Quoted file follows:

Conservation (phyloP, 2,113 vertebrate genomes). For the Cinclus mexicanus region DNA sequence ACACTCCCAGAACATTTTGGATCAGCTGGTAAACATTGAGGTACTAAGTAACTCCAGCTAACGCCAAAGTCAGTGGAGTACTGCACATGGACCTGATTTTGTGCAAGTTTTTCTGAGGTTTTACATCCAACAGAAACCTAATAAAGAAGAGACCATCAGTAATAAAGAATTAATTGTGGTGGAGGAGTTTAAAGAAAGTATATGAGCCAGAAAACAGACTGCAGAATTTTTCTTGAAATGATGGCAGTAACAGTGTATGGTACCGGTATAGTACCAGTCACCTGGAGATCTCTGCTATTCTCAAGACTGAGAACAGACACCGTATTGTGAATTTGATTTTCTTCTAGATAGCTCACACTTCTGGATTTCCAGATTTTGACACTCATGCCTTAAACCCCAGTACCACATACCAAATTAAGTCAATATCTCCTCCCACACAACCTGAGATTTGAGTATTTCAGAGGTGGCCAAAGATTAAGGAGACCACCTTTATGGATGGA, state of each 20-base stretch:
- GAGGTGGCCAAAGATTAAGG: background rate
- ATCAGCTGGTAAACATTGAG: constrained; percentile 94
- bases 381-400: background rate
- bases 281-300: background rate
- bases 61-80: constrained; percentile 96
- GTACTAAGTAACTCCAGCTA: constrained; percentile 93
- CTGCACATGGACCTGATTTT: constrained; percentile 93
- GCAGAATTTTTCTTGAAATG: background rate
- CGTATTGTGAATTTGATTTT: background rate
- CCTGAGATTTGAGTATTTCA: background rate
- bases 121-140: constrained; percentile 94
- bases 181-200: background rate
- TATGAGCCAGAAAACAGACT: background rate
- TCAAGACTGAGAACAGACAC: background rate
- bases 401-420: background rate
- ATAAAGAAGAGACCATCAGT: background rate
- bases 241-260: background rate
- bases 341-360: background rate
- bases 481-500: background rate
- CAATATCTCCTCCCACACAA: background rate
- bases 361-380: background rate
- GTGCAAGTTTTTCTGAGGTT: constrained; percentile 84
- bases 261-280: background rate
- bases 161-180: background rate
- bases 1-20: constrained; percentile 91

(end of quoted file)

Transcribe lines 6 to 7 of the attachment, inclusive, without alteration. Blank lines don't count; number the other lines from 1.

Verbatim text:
- bases 61-80: constrained; percentile 96
- GTACTAAGTAACTCCAGCTA: constrained; percentile 93